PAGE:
A Historical Sketch

Our Lodge is reputed to be the oldest Masonic Lodge in Scotland if not the Britsh Commonwealth of Nations

We do not know exactly how old the Melrose Lodge is, but a wooden plaque just inside the entrance to the Lodge bears the Masons' Coat of Arms with the date 1136. Above the Coat of Arms are the words "In deo est omnes fides" and below "John Murdo 1st Grand Master of St Johns Lodge Melrose".

Other written evidence to support a claim that the Lodge has been in existence since 1136 is to be found in (a). The Master Mason Diploma issued around 1872 and used by Lodges which were affiliated to the Melrose Lodge and which contained the words "....Master Mason in the Lodge holding of the ancient St Johns Lodge of Melrose AD 1136 as appears from Authentic Documents in the hands of the Master and Office Bearers of the said Lodge....", (b). on the cover of a leather bound volume of "The Textbook of Freemasonry" published in 1874 which is embossed with the words "St Johns Lodge Melrose AD 1136" and (c). a copy of "Smith on Freemasonry" dated 1785 bearing on the flyleaf the words "The Property of the Lodge "St John" Melrose 1136".

The earliest minute book extant covers a period from 1674 to 1792 and consists of 285 pages. The entries, however, do not occur in strict chronological order, for example, the entry of the earliest date (28 December 1674) is written on page 4, while the latest (28 December 1792) appears on page 232. The book contains many entries of continuing interest, for example, an important entry made in December 1684 relates to the provision, for the use of members of the Lodge, of a loft and seat in the parish church which at the time was located in the Nave of Melrose Abbey. An amusing entry made on 27 December 1690 reads "is votted that evrie meason that takes the plase in the kirk befor his elder broyr is a grait ase". The Lodge Minutes are intact from 1674 to the present day.

In the early days, the meeting place of the Lodge was located in the nearby village of Newstead. The building, long since demolished, was the home of the Mein family and appears to have been built in 1613 for there was engraved on a lintel of the house the initials "RM" followed by that date together with the letter "M" and a representation of a chisel and a mallet. A Peter de Mein was involved in the building of Melrose Abbey. It has been suggested that he was the founder of the Melrose Lodge, but there is no direct evidence of this. There is evidence, however, that members of the Mein family were active members of the Lodge over a long number of years. A tombstone in the family burial ground in the Abbey bears the inscription " Heir lyis Androv Mein Meayson in Nevsteid.......". He died in 1624 aged 63. A Historical Sketch of the Lodge written in 1912 states that the Newstead house was well adapted for Lodge use "being masonically correct to the compass" A painting of the old house done by William Heatlie and finished by Tom Scott 1n 1891 following Heatlie's death hangs in the Lodge today.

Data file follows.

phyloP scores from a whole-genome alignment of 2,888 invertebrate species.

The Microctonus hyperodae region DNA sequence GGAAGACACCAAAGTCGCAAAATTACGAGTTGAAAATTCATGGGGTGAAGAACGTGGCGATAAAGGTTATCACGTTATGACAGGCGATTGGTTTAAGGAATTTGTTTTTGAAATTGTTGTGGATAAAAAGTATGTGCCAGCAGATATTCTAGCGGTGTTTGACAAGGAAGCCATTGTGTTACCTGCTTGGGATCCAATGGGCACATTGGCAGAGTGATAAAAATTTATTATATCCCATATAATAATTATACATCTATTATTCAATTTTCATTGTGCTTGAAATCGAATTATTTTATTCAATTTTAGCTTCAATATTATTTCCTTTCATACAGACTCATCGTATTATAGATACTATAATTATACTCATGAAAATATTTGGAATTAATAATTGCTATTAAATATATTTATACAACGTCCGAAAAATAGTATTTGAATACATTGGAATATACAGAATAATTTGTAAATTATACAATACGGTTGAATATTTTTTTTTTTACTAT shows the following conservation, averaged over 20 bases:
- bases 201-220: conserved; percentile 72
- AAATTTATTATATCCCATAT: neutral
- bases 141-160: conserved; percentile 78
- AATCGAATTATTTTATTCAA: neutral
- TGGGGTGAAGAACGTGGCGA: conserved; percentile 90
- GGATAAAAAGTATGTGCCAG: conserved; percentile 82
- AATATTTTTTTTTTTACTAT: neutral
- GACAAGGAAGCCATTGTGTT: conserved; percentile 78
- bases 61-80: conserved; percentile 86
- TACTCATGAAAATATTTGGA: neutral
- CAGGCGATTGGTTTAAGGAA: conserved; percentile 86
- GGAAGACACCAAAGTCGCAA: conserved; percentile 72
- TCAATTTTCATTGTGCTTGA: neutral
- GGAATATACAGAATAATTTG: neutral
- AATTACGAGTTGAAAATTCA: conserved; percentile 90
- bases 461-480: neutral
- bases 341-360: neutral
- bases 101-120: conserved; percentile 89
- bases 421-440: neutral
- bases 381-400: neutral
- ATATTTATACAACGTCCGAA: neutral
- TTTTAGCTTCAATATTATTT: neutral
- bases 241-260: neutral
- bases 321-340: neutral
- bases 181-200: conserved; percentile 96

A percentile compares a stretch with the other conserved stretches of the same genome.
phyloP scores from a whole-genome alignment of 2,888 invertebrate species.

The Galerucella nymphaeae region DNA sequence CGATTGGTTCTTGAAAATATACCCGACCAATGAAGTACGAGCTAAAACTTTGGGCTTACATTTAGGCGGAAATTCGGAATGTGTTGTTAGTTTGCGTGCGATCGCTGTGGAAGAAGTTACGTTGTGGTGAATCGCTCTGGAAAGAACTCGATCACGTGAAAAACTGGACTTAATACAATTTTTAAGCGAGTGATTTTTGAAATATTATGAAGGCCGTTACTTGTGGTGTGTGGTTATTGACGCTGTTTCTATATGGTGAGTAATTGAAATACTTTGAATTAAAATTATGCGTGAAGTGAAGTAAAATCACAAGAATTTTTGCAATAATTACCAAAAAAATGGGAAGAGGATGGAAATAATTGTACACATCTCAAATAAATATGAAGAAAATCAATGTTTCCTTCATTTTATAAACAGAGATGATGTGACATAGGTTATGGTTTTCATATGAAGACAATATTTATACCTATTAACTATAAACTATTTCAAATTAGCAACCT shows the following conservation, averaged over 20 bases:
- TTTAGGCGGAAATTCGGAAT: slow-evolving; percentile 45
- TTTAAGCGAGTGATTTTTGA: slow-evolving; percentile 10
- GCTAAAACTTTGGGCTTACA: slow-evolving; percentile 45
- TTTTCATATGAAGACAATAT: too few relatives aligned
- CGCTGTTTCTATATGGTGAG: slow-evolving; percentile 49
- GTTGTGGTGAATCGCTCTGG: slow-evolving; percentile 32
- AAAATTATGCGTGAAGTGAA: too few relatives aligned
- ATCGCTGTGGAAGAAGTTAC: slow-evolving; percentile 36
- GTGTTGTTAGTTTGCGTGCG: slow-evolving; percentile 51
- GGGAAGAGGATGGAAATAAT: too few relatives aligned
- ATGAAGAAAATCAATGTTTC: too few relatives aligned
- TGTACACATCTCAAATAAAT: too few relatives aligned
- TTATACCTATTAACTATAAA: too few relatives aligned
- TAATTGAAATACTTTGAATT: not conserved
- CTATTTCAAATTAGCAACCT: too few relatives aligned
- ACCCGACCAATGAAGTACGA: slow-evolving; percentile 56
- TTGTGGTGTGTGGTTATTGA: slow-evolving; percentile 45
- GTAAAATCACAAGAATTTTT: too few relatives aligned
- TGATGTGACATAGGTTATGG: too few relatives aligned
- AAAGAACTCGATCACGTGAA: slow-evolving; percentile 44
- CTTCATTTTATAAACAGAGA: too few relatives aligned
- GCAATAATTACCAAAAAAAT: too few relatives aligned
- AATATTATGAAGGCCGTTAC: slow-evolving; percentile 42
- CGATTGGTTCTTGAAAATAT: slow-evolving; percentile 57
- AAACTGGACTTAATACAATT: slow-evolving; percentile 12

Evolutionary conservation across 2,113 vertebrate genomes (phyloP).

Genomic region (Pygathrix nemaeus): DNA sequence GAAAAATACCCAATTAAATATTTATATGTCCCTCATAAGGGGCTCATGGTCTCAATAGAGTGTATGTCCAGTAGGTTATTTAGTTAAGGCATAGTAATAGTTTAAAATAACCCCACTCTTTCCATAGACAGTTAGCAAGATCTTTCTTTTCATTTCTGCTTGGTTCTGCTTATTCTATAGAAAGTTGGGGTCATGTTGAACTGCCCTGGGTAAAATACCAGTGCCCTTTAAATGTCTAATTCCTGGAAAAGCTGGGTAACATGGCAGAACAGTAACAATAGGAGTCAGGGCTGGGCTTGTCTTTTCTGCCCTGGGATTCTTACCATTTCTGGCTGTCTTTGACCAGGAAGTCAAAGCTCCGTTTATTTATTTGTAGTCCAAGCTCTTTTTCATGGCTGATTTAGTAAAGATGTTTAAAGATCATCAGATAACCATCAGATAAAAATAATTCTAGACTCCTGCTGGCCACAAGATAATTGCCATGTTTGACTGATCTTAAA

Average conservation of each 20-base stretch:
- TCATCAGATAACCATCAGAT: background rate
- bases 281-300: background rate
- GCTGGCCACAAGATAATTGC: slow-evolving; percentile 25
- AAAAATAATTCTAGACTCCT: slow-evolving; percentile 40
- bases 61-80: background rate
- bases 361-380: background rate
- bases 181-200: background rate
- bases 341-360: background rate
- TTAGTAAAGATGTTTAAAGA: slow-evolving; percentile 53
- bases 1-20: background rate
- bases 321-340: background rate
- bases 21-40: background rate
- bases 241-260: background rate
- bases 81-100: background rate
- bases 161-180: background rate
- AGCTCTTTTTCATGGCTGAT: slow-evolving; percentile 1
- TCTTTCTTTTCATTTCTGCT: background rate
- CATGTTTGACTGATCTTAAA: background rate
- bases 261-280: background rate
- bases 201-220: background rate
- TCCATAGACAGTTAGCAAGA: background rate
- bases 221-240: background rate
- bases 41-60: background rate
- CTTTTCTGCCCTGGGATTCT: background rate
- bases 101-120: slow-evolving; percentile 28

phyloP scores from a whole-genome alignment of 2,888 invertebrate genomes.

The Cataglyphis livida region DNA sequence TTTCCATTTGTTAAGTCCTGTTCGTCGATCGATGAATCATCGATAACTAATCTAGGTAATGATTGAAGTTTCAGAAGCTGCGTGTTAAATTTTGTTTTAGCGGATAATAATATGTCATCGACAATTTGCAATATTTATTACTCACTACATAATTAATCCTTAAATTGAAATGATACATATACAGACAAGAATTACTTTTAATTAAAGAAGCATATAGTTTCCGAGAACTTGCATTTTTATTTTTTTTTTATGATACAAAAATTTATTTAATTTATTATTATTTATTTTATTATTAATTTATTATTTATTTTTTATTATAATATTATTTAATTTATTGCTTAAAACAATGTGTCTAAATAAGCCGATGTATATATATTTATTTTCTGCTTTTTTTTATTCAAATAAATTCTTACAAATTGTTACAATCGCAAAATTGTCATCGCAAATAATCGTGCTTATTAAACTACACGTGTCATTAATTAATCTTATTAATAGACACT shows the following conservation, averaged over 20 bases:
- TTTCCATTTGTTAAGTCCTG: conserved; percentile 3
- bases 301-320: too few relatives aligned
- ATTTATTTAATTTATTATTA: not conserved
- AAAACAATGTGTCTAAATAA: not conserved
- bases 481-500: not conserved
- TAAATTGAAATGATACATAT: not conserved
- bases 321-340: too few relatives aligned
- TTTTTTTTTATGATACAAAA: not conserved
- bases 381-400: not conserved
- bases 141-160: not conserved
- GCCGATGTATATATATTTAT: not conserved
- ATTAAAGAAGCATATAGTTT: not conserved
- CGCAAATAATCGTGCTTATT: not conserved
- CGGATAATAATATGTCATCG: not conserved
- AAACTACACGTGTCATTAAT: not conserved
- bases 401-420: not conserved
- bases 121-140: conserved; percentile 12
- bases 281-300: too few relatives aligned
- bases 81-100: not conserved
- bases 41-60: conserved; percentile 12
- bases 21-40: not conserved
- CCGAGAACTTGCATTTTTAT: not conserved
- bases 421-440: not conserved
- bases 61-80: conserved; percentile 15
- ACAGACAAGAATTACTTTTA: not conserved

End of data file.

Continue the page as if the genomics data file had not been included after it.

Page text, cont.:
In 1743, the meeting place of the Lodge was moved from Newstead to hired rooms in Melrose and these rooms were used until 1791 when the Lodge's own premises wereaacquired. In 1810, the parish church was moved from the Abbey to a new building on the Weirhill and application was made for seats in the new church so that Masons might sit together. This was granted, and on 23 January 1811 the brethren, having carefully examined the gallery in the old church, agreed that it should be taken down and the wood used to line the walls of the Lodge room and make shutters for the outside of the windows. It is possible that the plaque inside the entrance to the Lodge came from this gallery, but there is no clear proof of this. A minute of 23 January 1802 states "resolved that a painting of the Arms of Masonry be done upon a board or canvas about 2ft square". The minute does not state whether the painting was to be put up in the lodge or in the gallery, nor is there any other reference to it. There seems little doubt, however, that the plaque now in the Lodge is that which was commissioned in 1802.